Busting Brackets

Big East Basketball: Assessing Game - Management & Situational Awareness Moment in U'Conn/Nova bout

Connecticut v Villanova : The Cats' speedy combo-guard, Mark Armstrong, has devastating handles & impressive hops; not to mention some serious range w/ his jumper
Connecticut v Villanova : The Cats' speedy combo-guard, Mark Armstrong, has devastating handles & impressive hops; not to mention some serious range w/ his jumper / Tim Nwachukwu/GettyImages

Facing a one-point deficit with 34.6 seconds left in the game, Kyle Neptune and his Villanova Wildcats were not in possession of the ball and they had to come up with a plan for their upcoming defensive-stand. Given the fact that the game’s score read 61-60 as U’Conn was preparing to in-bound the ball, it’s safe to say we were watching a typical, Big East game. In other words, points weren’t easy to come by and a low-scoring, defensive battle was clearly taking place.

With both teams engaged in serious talks about the upcoming pivotal-possession, the viewership’s attention shifted to FS1 and the airing network’s duo of in-game announcers, Alex Faust and Jim Spanarkel. Oddly enough, the two talking heads agreed that the trailing Wildcats and their defense had only one choice once play-resumed with 34.6 seconds remaining.


While I understand perfectly well (what) the fouling-tactic’s merits (are) and how they apply in this specific situation, taking this route was not a “must” for Villanova. According to Alex and Jim, the Wildcats had to extend the game by choosing to foul. Given that a foul would’ve put a U’Conn shooter on the free-throw line for 2 free-throws; meaning ‘Nova’s tenth team-foul would’ve been committed and triggered a non 1-&-1 situation, I don’t really understand how you can reach the conclusion that fouling here was the only way to go. As for the ‘Cats; who did decide to foul almost immediately after the ball was inbounded & with 29 seconds left, they effectively handed U’Conn an easy opportunity to increase their lead.

Including the three seasons he spent on the Pirate’s roster at East Carolina before transferring, U’Conn’s Tristen Newton is a (career-) 83 percent free-throw shooter who’s been shooting free-throws at a clip of 79 percent for the 2023-‘24 Huskies. Yeah, it’s safe to say Villanova had (other) options besides fouling & fouling Newton, of all players, in the final 34.6 seconds of regulation. Still, you could argue ‘Nova made a decent decision by fouling Newton with 29 seconds left.

Then again, ‘Nova was fortunate that the U’Conn guard drained just one of those two free throws and was only able to increase his team’s advantage to a deuce. After Newton went 1-for-2 at the line and moved the game’s score to 62-60 in his team’s favor, Villanova advanced the ball down the court, turned the ball over to U’Conn with 19 seconds remaining via Moore’s questionable offensive foul, and never came within a point of the visitors again; or until it was inconsequential (via Armstrong’s 3 at the buzzer).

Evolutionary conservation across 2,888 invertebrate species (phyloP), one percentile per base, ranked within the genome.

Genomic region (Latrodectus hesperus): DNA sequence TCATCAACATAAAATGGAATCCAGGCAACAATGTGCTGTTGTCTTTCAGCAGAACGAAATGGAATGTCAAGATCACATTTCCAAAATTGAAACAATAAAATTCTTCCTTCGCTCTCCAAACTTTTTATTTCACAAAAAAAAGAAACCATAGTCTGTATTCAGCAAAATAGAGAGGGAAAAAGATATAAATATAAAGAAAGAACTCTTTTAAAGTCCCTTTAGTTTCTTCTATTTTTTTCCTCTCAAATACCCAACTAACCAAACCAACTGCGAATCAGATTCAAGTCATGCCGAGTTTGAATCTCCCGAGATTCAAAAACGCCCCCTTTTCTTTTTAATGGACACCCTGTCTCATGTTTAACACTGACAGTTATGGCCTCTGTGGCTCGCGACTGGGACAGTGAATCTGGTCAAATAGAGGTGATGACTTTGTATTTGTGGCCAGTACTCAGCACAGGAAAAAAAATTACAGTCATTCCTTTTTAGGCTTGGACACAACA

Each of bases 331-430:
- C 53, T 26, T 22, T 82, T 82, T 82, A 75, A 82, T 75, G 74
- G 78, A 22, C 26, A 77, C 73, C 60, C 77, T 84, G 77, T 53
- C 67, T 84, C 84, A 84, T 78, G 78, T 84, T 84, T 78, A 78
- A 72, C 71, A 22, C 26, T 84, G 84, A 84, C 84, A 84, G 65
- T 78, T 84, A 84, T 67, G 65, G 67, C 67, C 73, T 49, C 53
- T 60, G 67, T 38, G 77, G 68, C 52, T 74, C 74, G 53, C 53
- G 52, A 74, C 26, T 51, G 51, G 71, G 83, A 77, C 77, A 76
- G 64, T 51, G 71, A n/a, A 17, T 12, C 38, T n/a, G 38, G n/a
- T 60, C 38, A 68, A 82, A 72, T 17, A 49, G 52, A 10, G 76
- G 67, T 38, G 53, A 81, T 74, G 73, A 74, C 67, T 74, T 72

Knowing the Huskies would’ve had to let it fly before the shot-clock expired with 4.6 seconds left (from 34.6), Neptune could’ve told his troops to hang in there by not fouling and playing defense like they would on any other possession; making sure they take care of the glass once that inevitable shot goes up. But, adopting that strategy runs the risk of not getting the crucial offensive-rebound or not getting it until the game clock hits less than 4 seconds; leaving very little time for a full-court play that could win them the game.

Also, U’Conn might hit a 3-ball in that situation; increasing their lead to (4 or) a two-possession ball game which would’ve been untenable for the ‘Cats. In an end-of-game situation like that, David Hurley and Kyle Neptune have options; unless the latter decides to play the fouling game, limiting the former’s options. Had I been in Neptune’s shoes, I’d play it (more) straight-up; telling my guys no-threes and find a body when that shot goes up. By not fouling, I’m sending a message to Hurley that says:

“You guys have 30 seconds to do what you will and you better not mess it up; because if you do, we’re gonna have the final say and make you pay.”

‘Nova is a DEFENSIVE team. For me, it’s really that simple. In those final 34.6 seconds, the message should’ve been this:

“We’re playing our best D of the night; right here, right now. We’re not letting them shoot a 3 and we’re not bailing them out with a foul. They may try to go quick, in order to crash the boards, so be ready for that. If they don’t try to get to the bucket quickly, they’re gonna hold it up-top until the shot-clock gets below 10 before they get into their action. No Fouls, No 3’s, get the damn rebound, & call timeout right away.”

Yes, hindsight is 20/20. At the time, however, it was still absurd how the commentators thought that fouling was ‘Nova’s only option.

Guard, box out, get the rebound, call timeout, and then we’ll go win the game.

Hell, ‘Nova’s Ryan Arcidiacono and Kris Jenkins needed no more than 4.7 seconds to go the length of the court and win the national championship in buzzer-beating fashion.

Who’s to say ‘Nova couldn’t have done something similar against U’Conn? After all, Mark Armstrong did drain a meaningless, half-court 3-ball as time expired anyway.

Next. Latest top-25 power rankings. Latest top-25 power rankings. dark

If there is a next time, and let’s hope there’s not, but in all likelihood there will be, ‘Nova needs to trust its strengths; defense and defensive-rebounding, by playing it straight and proceeding to draw up a full-court play that frees up Mark for the game-winner.

What a scene that would be.

Let’s go ‘Cats.